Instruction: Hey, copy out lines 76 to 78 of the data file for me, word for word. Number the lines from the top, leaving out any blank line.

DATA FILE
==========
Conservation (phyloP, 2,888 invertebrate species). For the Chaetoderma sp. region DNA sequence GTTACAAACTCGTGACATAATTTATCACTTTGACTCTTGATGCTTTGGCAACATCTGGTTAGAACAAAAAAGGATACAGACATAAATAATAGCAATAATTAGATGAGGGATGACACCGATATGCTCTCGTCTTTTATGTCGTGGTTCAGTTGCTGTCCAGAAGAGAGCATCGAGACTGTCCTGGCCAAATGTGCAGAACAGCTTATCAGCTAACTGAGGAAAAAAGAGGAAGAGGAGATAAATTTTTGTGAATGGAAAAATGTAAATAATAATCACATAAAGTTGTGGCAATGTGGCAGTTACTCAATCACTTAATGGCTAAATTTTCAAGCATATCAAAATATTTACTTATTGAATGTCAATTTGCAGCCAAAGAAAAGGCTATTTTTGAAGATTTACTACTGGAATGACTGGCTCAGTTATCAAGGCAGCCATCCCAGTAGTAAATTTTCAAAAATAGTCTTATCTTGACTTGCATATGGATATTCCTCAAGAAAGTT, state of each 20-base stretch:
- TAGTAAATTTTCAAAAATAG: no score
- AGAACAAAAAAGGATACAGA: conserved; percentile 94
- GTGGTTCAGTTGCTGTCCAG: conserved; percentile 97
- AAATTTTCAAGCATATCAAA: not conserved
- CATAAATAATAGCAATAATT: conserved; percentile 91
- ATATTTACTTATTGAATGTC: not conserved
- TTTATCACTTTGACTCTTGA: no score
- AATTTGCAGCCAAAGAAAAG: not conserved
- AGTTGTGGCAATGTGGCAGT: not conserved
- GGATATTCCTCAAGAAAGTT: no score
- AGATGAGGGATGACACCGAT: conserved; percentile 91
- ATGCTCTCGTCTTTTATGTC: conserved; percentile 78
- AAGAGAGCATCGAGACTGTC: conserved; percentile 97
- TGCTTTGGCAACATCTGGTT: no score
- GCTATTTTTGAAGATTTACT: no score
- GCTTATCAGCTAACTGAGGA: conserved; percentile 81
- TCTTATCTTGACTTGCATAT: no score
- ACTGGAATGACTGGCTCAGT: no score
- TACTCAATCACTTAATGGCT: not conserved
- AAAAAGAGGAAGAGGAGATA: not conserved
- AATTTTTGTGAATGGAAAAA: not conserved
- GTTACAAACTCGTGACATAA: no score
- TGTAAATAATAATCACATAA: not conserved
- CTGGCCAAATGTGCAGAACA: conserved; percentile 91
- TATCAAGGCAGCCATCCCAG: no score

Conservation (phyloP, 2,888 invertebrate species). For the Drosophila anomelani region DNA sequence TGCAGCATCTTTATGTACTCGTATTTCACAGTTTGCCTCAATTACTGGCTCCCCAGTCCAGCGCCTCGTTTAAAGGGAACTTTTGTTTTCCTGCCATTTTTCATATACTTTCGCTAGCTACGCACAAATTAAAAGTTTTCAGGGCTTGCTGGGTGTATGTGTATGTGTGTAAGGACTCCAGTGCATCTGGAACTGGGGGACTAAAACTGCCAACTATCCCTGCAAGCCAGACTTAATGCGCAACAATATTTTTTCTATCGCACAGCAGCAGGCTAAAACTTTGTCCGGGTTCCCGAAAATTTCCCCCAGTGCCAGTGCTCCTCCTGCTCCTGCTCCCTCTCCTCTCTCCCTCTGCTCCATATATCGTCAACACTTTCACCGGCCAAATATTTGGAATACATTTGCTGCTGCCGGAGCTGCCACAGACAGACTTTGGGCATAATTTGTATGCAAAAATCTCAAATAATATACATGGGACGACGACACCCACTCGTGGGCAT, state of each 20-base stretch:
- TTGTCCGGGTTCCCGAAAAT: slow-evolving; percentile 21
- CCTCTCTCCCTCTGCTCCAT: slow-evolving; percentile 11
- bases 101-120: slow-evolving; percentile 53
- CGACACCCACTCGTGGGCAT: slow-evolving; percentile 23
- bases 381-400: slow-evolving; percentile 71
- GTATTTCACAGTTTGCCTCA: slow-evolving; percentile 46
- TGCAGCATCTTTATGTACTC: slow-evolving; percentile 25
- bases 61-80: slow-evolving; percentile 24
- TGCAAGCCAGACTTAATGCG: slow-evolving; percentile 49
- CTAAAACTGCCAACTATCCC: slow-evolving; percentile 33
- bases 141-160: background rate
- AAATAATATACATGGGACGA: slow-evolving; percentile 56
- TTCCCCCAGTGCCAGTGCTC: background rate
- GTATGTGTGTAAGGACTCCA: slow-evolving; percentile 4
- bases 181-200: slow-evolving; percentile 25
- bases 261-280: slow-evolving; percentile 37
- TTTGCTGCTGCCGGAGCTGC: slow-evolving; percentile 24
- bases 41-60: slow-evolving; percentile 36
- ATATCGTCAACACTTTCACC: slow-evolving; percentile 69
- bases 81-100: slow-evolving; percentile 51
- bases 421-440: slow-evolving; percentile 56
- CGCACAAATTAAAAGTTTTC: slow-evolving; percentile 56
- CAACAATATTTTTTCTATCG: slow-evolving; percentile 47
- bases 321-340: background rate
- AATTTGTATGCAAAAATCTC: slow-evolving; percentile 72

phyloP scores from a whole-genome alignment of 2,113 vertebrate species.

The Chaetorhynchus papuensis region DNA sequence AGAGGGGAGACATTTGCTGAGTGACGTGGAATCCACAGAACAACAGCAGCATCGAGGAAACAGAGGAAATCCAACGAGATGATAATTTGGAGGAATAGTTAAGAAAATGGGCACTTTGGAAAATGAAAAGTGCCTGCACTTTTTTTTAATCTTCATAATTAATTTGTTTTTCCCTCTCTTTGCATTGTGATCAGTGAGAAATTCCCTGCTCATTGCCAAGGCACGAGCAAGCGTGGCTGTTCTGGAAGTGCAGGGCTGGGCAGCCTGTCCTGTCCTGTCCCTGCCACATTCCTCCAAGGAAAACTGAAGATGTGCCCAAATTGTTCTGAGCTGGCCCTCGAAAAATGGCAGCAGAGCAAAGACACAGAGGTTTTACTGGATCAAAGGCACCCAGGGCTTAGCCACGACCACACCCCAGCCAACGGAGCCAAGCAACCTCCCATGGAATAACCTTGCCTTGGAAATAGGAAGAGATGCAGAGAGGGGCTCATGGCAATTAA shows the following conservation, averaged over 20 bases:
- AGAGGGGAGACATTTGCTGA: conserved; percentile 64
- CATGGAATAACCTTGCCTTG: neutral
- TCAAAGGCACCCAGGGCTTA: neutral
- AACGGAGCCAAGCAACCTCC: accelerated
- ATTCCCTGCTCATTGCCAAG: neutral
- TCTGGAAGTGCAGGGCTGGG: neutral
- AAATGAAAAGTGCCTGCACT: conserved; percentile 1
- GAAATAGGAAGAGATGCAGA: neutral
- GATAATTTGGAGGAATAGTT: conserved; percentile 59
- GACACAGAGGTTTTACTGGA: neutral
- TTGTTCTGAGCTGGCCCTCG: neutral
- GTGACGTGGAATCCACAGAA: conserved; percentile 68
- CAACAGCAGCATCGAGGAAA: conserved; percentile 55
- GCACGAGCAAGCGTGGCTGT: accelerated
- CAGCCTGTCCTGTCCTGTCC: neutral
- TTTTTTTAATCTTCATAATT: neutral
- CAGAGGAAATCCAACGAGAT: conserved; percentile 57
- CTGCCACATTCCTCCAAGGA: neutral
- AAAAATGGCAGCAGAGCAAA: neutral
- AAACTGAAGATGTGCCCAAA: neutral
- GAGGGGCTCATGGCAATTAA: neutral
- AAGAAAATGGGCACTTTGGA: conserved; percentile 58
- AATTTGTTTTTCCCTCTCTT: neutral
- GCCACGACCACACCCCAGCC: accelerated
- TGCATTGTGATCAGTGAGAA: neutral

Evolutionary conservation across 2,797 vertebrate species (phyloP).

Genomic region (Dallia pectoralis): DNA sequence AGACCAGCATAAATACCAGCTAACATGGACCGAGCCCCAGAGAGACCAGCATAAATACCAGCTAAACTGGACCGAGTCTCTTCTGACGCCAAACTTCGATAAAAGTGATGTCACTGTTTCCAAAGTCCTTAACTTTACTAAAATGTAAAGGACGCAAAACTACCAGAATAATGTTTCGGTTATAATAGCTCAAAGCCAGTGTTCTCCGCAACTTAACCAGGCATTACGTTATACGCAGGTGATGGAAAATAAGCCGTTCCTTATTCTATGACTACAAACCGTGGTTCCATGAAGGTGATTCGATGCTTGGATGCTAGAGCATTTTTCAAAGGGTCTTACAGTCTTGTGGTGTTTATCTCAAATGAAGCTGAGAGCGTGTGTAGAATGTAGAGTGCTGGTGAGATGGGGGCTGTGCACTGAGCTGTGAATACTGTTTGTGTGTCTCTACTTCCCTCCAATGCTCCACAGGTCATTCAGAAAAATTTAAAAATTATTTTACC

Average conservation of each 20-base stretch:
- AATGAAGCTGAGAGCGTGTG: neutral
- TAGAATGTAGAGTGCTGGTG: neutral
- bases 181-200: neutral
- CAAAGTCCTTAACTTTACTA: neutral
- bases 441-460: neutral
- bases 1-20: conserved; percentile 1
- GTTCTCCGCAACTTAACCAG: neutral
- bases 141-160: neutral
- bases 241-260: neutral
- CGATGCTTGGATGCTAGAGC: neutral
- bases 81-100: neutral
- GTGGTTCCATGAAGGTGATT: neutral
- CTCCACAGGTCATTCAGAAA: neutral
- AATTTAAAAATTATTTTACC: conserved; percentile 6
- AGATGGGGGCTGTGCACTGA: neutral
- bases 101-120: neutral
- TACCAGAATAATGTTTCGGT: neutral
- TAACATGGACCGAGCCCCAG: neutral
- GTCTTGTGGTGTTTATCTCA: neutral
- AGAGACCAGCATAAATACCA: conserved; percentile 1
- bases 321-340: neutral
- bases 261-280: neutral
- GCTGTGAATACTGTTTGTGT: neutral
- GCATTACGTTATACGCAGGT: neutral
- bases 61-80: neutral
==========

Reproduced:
- AAGAAAATGGGCACTTTGGA: conserved; percentile 58
- AATTTGTTTTTCCCTCTCTT: neutral
- GCCACGACCACACCCCAGCC: accelerated